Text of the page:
The summit of nearby Tiraha (1668m) was once mistakenly believed to be the highest summit in the Ruahine Range and William Howlett organised the party that became the first Pākehā to climb it.
From Howletts Hut, a route leads through scrub and then along a flat ridge until the final push to the summit (allow 2-3hr return). This last section is uncomfortably steep, and some trampers may prefer to sidle around to the south.
7. Maniniaro/Angelus Peak, Nelson Lakes National Park
Nearest hut: Angelus Hut, 28 bunks
The popular Angelus Hut has an elevated position overlooking the large alpine Rotomaninitua/Lake Angelus. The 28-bunk hut (booking required over summer) is most commonly reached on the 5-6hr Robert Ridge Route, which should not be underestimated for its exposure to weather from all directions.
To climb Maniniaro (2075m), take the Mt Cedric Route then branch off towards Sunset Saddle. From here, it’s an exhilarating climb – involving rock scrambling skills – to the summit.
8. Mt Richmond, Mt Richmond Forest Park
Nearest hut: Mt Fell Hut, six bunks
Mt Fell Hut occupies a grand position overlooking Mt Fishtail and is most often reached on a 7-8hr tramp up the Timms Creek Track. From the hut, a poled route leads onto the ridge crest above, then along to a saddle beneath Mt Richmond (1760m). Here, the angle steepens to the summit.
Although the namesake of the forest park, it’s actually the area’s third-highest peak; eclipsed by two peaks in the Red Hills. Allow 2.5-3hr return from the hut.
9. Mt Bradley, Banks Peninsula
Nearest hut: Packhorse Hut, nine bunks
Packhorse Hut has for over a century been a favourite destination for budding trampers and families. Built in 1919 as part of Harry Ell’s Summit Walkway, the stone hut has withstood earthquakes and been nicely upgraded by DOC (book well ahead of your tramp).
Year-round access to the hut is on the Kaituna Valley Track (2hr), or from Gebbies Pass via Te Ara Pātaka (2hr) in any season except spring (when it’s closed for lambing).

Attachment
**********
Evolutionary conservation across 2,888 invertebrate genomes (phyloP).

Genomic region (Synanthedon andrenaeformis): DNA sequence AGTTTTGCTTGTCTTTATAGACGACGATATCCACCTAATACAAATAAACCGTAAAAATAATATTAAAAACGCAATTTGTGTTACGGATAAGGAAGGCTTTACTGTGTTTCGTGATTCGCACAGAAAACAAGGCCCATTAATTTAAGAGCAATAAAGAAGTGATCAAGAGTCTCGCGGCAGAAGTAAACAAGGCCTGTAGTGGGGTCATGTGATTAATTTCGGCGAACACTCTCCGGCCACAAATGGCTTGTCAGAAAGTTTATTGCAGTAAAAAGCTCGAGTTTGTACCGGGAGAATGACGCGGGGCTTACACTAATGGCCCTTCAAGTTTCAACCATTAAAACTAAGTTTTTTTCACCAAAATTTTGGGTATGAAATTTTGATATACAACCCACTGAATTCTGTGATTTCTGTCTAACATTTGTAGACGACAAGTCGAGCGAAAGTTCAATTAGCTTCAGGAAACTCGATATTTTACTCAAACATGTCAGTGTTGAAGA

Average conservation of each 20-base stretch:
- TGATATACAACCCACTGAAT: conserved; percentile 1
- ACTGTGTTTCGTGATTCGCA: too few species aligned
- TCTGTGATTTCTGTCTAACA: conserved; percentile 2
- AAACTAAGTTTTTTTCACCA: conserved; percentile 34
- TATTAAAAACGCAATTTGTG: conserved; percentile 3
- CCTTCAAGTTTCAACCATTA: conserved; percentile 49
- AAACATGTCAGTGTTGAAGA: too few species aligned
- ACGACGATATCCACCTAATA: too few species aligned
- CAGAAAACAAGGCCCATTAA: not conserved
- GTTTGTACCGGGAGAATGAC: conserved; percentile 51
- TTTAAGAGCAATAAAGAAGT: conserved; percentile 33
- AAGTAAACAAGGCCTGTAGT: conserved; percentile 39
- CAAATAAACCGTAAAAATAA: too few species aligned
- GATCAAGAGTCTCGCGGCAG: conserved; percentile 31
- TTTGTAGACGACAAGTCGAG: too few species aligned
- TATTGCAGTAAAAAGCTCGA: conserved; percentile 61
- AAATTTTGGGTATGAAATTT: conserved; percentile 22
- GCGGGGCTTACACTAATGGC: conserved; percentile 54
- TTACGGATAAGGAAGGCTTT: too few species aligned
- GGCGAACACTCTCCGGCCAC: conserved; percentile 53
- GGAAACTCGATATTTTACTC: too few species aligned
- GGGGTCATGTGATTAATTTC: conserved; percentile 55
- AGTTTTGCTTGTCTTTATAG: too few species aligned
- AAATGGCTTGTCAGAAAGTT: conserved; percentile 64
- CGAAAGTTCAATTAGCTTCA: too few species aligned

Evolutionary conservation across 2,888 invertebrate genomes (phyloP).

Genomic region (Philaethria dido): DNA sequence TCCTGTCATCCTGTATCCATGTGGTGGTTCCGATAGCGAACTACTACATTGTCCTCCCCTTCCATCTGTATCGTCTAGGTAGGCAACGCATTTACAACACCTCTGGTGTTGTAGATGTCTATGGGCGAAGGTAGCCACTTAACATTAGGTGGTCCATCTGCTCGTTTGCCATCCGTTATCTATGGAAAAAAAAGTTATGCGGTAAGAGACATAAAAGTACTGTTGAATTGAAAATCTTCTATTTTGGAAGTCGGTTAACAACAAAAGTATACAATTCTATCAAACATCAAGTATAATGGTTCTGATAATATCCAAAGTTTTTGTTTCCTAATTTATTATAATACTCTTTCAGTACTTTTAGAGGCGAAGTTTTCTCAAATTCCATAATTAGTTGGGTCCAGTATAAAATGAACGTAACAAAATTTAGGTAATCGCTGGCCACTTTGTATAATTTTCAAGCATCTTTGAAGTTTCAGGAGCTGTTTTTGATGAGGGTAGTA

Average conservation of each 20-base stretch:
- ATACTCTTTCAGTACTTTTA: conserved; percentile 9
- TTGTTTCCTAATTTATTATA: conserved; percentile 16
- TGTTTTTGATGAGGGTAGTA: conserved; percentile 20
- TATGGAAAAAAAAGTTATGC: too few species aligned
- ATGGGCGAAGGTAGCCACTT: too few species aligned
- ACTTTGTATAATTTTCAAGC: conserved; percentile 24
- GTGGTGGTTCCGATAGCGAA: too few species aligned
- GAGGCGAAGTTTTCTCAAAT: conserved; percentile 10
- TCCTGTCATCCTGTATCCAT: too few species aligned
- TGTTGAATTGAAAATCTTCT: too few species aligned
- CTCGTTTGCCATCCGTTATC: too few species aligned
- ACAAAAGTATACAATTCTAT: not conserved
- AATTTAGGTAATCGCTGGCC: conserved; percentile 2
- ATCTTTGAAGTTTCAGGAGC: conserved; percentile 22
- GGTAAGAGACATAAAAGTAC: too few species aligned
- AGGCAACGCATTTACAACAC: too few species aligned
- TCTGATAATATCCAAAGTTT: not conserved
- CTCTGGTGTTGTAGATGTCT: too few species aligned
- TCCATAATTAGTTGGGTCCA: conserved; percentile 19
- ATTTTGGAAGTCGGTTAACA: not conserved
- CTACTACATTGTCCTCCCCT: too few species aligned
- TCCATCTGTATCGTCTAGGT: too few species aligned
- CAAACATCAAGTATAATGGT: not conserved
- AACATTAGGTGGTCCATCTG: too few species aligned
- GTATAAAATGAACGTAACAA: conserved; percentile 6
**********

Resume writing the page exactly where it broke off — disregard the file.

The summit of Mt Bradley (855m) is a steep scramble behind the hut. The area will soon become part of New Zealand’s newest conservation park, Te Ahu Pātiki, thanks to the efforts of the Rod Donald Banks Peninsula Trust.
10. Kirwans Hill, West Coast
Nearest hut: Kirwans Hut, 12 bunks
Nicely positioned in a clearing overlooking a great swathe of the Southern Alps, Kirwans Hut can be reached on the beautifully benched Kirwans Track by foot or on a mountain bike.
From the hut, explore the ruins of nearby Kirwans Reward goldmine, and take a hike up Kirwans Hill (1297m) – accessible on a track through stunted forest onto the rolling tussock tops.
Allow 6hr to reach Kirwans Hut, and 2hr return to Kirwans Hill.
11. Mt Armstrong, Mt Aspiring National Park
Nearest hut: Brewster Hut, 12 bunks
After crossing the Haast River, it’s a stiff 900m, 3-4hr climb to Brewster Hut, which has a commanding view of this chunk of the Southern Alps.
Mt Armstrong (2174m) rises a further 700m above the hut and requires some exposed scrambling in places. An ice axe and crampons may be needed except in late summer.
The summit offers a superb vantage point of Mt Brewster and the Brewster Glacier.
12. Rocky Mountain, Rakiura National Park
Nearest hut: Freshwater Hut, 16 bunks
Rocky Mountain (549m) is one of several accessible summits reached off Rakiura’s infamous North West Circuit. Either tramp to Freshwater Hut on the Rakiura Track (allow two days) or catch a water taxi across Paterson Inlet.
From the hut, it’s a steady 2hr climb for the 530m ascent, which offers a panorama of the northern half of Stewart Island, including the Ruggedy Mountains and Whenua Hou/Codfish Island.